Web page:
Robert Underwood Johnson, Clarence Clough Buell, Battles and Leaders of the Civil War. Volume 4., The opposing forces in the Atlanta campaign. May 3d-September 8th, 1864. (search)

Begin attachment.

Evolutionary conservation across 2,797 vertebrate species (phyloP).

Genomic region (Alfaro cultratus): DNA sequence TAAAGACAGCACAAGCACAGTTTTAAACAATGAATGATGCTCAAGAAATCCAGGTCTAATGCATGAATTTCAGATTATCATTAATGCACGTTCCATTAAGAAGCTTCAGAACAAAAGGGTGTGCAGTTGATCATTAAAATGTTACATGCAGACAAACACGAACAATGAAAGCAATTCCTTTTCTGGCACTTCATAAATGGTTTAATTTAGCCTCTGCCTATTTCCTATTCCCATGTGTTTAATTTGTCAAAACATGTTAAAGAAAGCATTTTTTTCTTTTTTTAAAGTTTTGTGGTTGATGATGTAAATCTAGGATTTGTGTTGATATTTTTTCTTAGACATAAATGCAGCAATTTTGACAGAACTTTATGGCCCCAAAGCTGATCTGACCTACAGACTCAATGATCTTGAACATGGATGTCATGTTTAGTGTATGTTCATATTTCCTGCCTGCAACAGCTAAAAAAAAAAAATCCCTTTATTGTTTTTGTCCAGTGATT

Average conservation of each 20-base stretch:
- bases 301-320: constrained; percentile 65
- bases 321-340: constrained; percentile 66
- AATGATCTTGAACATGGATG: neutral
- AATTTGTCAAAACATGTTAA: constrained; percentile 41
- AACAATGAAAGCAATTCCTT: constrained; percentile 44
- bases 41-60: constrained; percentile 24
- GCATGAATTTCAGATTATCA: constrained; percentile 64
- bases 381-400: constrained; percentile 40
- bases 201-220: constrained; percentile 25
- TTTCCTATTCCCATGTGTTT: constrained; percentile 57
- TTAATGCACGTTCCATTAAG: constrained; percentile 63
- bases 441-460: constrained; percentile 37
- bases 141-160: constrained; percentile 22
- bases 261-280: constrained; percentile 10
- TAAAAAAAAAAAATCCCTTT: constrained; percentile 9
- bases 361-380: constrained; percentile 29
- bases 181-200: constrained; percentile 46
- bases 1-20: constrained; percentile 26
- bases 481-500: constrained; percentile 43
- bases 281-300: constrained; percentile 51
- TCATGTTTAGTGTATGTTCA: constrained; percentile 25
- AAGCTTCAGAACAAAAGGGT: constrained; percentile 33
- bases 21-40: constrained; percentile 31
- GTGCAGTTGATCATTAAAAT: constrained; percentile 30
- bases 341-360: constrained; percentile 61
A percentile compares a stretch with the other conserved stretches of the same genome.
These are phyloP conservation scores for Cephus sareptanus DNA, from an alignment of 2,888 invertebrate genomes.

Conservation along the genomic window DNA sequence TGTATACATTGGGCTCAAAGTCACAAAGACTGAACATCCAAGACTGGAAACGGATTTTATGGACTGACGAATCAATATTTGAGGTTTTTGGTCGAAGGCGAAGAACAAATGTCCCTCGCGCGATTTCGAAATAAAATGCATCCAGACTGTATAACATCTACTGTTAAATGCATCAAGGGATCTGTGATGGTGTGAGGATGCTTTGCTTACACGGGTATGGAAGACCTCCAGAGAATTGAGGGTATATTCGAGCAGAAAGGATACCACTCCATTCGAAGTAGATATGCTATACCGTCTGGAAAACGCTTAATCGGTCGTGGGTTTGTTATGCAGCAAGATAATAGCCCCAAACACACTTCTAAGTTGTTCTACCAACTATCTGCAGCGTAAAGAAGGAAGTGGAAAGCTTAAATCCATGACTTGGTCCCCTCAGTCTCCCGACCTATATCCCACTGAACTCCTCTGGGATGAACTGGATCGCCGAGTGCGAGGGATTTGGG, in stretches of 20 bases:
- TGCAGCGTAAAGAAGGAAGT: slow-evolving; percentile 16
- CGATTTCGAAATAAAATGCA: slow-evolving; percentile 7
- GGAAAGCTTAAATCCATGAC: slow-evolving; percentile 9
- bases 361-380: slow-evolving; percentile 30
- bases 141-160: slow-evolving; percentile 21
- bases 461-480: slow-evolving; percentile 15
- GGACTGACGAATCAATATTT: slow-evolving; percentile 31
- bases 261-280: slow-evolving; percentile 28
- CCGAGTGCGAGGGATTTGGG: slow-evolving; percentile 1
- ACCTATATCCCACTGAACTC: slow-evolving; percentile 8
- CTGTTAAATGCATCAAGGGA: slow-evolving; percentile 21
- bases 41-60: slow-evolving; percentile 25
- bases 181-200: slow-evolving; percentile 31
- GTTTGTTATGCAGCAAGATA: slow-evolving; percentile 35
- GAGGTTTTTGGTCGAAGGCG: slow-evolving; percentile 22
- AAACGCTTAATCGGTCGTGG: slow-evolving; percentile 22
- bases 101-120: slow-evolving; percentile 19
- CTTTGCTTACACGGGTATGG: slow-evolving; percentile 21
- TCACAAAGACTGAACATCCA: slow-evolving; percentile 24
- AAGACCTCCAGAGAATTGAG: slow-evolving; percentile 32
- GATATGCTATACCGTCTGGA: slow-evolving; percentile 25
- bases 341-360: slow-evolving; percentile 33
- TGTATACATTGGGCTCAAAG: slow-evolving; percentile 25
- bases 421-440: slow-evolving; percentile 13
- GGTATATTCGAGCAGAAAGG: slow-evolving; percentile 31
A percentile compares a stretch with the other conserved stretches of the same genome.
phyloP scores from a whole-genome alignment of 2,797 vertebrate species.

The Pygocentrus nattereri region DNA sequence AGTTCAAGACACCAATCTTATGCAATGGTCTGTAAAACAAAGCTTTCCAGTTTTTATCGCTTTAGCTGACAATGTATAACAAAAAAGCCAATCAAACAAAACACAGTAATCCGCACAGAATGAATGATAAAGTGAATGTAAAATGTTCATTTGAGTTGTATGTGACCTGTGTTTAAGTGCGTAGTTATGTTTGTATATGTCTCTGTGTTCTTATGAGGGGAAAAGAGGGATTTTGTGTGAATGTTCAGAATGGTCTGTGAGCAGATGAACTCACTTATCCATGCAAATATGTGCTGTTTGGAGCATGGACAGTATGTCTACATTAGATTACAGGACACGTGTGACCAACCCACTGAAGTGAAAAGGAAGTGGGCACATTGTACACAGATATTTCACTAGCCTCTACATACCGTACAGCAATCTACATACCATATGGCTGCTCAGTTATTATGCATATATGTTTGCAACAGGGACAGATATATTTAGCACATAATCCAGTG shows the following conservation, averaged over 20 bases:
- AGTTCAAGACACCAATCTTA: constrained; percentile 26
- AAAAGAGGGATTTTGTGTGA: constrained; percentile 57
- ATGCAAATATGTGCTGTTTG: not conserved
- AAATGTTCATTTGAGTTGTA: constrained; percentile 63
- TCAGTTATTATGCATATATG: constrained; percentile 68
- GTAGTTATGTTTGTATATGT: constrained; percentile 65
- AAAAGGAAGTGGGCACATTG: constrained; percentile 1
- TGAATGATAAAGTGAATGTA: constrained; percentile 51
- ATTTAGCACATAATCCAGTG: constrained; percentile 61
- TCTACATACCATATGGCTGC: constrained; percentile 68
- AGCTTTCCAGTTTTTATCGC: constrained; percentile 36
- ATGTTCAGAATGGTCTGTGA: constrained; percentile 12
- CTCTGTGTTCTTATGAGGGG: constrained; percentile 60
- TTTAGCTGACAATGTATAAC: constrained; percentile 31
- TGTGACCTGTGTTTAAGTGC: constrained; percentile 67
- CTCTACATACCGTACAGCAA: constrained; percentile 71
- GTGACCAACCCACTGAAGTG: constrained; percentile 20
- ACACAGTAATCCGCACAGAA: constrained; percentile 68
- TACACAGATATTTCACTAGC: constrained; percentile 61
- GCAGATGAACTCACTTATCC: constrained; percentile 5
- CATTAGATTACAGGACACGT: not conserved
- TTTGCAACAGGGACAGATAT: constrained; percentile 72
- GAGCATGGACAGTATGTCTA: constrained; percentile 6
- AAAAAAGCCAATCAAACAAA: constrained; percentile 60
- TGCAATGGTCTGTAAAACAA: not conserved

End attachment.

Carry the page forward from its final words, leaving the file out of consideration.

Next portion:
toona and Kenesaw), Capt. John L. Matthaei; 10th Ohio (at Kenesaw from July llth), Capt. Francis Seaman; 15th Ohio, Lieut. James Burdick. Army of the Ohio (Twenty-third Corps), Maj.-Gen. John M. Schofield, Brig.-Gen. Jacob D. Cox (temporarily May 26th and 27th), Maj.-Gen. John M. Schofield. Escort: G, 7th Ohio Cav., Capt. John A. Ashbury. first division, Discontinued August llth, and troops assigned to Second and Third Divisions, to which they were temporarily attached from June 9th. Boseph C. Shields: 22d Ind., Capt. B. F. Denning, Lieut. E. W. Nicholson; F, 1st Mich., Capt. Byron D. Paddock, Lieut. Marshall M. Miller; 19th Ohio, Capt. J. C. Shields. Third division, Brig.-Gen. Jacob D. Cox, Col. James W. Reilly temporarily May 26-27), Brig.-Gen. J. D. Cox. First Brigade, Col. James W. Reilly, Col. James W. Gault, Brig.-Gen. James W. Reilly: 112th Ill. (joined May 11th, and transferred to Third Brigade August 11th), Col. Thomas J. Henderson, Lieut.-Col. Emery S. Bond, M